The Capture of Santa Anna

The Capture of Santa Anna

On This Day in Texas History ? April 22, 1836

By: Dr. Richard Bruce Winders, Alamo Director of History and Curation

Image for postWilliam Henry Huddle. The Surrender of Santa Anna. Texas State Preservation Board, Capitol Historical Artifact Collection, Austin

Antonio Lpez de Santa Anna fell prisoner to the Texans on April 22, 1836. The day before, the leader of Mexico and commander of its army operating in Texas had mounted a horse and had ridden away, thereby escaping the wrath of Texans and American volunteers who sought vengeance for victims of the infamous Tornel Decree that called for the execution of the ?pirates? waging war against the Centralist government. Had Santa Anna been captured in the heat of battle at San Jacinto, the odds of his survival would have been slim to none. But luck, and fate, were kind to him.

The men who captured Santa Anna were Sergeant James A. Sylvester and Privates A. H. Miles, Sion R. Bostic, Joseph Vermillion, Joel W. Robinson [Robison], and Charles P. Thompson. Several of his captors left accounts, some of which can be found online at the Sons of DeWitt Colony Texas web site, http://www.tamu.edu/faculty/ccbn/dewitt/dewitt.htm. While not all accounts agree on specific points, the basic story appears as follows.

Late on the afternoon of April 21, the Texans commanded the field and had either killed or captured nearly all of the troops with Santa Anna, but the general and possibly other high-ranking officers were nowhere to be found. Scouts rode across the prairie searching for fugitives but darkness ended their efforts. The next morning, the search resumed directed by Colonel Edward Burleson. Sergeant James A. Sylvester and his squad joined the hunt, riding out as far as Vince?s Bayou before stopping. Sylvester and his companions received permission to split off from the main group of searchers and look for game on the way back to camp. The squad skirted a stretch of woods near the bayou hoping to kill a few deer when a movement in the prairie grass drew their attention. The movement quickly stopped at the approach of the Texans? horses but it was too late for the person hiding in the grass ? Antonio Lpez de Santa Anna.[1]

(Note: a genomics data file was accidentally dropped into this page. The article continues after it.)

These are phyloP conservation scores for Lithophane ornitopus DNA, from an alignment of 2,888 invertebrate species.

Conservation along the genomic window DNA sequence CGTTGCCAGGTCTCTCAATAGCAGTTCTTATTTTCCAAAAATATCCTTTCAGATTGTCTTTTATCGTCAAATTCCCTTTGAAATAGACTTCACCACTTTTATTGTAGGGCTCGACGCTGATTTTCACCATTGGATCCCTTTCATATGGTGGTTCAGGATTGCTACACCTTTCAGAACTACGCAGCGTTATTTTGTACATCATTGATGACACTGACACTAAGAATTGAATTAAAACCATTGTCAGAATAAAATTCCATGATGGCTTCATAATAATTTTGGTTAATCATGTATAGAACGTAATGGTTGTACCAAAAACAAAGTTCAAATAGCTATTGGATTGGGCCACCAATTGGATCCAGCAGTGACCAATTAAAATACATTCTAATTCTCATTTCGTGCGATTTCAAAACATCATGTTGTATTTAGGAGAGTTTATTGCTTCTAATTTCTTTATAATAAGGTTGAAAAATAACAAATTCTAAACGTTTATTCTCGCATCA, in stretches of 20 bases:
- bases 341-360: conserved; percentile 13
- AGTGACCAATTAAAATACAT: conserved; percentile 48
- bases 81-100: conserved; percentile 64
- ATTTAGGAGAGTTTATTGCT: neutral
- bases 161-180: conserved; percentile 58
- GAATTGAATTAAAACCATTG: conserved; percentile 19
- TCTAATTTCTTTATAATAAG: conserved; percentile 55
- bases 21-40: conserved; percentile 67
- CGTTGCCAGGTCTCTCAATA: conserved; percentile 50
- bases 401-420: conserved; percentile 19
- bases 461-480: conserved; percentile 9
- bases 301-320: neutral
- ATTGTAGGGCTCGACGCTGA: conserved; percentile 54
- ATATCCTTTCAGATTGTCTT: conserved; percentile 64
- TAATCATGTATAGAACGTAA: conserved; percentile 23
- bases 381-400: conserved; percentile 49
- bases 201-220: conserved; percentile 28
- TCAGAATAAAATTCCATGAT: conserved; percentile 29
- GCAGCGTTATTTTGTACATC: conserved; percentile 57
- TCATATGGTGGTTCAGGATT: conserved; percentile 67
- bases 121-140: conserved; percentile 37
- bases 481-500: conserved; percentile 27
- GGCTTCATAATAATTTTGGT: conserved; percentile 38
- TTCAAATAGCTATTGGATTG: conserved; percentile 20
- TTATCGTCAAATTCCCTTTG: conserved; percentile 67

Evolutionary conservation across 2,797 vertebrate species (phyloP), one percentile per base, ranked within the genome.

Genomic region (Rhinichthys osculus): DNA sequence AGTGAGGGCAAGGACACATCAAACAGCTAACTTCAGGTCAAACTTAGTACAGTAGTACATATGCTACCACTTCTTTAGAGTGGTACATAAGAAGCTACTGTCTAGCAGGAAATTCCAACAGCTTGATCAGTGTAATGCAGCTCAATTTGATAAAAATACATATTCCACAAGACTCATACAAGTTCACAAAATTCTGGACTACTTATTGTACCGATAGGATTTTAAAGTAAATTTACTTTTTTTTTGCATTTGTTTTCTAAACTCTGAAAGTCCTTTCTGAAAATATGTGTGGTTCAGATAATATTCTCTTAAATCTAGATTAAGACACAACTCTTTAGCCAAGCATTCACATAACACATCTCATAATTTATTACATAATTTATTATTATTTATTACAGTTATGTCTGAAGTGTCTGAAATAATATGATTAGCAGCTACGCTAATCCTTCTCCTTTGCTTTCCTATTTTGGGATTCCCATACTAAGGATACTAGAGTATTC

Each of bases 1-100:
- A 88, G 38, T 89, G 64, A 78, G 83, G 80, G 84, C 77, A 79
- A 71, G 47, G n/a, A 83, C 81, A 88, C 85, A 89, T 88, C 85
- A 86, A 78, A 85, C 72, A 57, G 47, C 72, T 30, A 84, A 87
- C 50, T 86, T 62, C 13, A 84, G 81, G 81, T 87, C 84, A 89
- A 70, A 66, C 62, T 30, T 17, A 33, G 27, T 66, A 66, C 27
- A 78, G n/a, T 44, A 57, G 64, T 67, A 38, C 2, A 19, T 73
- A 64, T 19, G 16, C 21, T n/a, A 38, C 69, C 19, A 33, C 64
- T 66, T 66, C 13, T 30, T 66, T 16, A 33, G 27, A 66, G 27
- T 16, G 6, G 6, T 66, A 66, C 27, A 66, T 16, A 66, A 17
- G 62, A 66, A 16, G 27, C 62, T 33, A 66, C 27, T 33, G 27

According to his captors, the man they spotted almost appeared relieved at having been captured. Sylvester related that the prisoner reached for and kissed the sergeant?s hand. One of the Texans, Robinson, spoke Spanish and interpreted for the group. The prisoner inquired about Houston and asked to be taken to him. When asked if he were Santa Anna, he stated ?no? but that he was one of the general?s aides, pulling official paperwork out of his pockets to strengthen his claim. His clothing was cause for discussion among his captors. Although his coat and pants were plain (sometimes described as a private?s uniform and others civilian garb), his shirt was distinctly not that of an enlisted man. Pleading too fatigued to walk, Miles allowed him to ride his horse for about a mile or more before demanding it back. Robison allowed the prisoner to ride double with him. Sylvester then allowed the prisoner to climb up behind him and ride the rest of the way to camp. It was only when the squad arrived at camp and saw the reaction of the other Mexican prisoners shouting Viva Santa Anna! and El Presidente! that they realized who they had brought in.[2]

Santa Anna recalled his treatment by Sam Houston once under his protection: ?[He] treated [me] in a way that could hardly have been hoped for. . . . Recognizing me, he addressed me courteously and offered his hand. Despite the wounds he had received in the assault on my camp, he showed deep concern for me and ordered my cot and tent placed near his own.?[3] As many Texans feared, Santa Anna would live to fight again another day.

In retrospect, it is surprising that Santa Anna survived the battle and his subsequent capture. Many in the Texan camp called for his death. However, political concerns dictated that his life be spared by the officials of the Republic of Texas so they could use his influence as Mexico?s president to force concessions from him. Even though the Treaty of Velasco would be denounced by the Central government in Mexico City, Santa Anna alive served the Texans better than Santa Anna dead. Six months would pass before he would finally be released to return to Mexico.

[1] Stephen L. Moore, Eighteen Minutes: The Battle of San Jacinto and the Texas Independence Campaign. (Dallas: Republic of Texas Press, 2004), 375?77.

[2] Ibid., 377?79.

[3] Ann Fears Crawford, ed. The Eagle: The Autobiography of Santa Anna. (Austin: State House Press, 1988), 55.

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